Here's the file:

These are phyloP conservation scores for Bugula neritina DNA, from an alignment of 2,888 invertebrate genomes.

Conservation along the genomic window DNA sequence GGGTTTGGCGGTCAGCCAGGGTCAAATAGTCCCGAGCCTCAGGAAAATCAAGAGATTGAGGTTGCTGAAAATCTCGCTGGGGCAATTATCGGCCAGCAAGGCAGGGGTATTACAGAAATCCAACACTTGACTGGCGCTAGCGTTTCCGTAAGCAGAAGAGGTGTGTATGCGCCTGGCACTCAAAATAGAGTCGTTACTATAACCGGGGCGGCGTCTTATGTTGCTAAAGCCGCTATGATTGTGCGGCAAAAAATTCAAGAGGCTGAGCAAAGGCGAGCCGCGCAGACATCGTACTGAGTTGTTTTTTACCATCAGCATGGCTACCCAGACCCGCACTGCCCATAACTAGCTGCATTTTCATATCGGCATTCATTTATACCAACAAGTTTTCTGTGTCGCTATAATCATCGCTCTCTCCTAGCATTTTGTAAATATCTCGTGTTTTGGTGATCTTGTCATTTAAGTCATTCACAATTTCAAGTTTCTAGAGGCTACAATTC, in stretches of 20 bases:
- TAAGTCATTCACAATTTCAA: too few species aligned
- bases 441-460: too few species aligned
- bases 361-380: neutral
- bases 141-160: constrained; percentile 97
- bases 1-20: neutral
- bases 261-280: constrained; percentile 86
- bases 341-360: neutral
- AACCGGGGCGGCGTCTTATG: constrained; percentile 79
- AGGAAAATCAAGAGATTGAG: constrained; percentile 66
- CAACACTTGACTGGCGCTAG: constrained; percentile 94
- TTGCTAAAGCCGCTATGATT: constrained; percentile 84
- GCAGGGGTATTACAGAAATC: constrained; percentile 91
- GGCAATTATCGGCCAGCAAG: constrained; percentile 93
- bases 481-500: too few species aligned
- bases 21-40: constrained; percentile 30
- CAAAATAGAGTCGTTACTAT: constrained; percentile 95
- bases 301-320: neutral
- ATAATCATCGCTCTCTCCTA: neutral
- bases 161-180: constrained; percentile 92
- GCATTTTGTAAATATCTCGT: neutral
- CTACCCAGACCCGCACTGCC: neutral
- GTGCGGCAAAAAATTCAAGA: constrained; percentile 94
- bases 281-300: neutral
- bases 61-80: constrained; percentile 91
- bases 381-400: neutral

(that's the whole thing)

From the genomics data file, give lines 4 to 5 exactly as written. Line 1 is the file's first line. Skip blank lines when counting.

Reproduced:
- bases 441-460: too few species aligned
- bases 361-380: neutral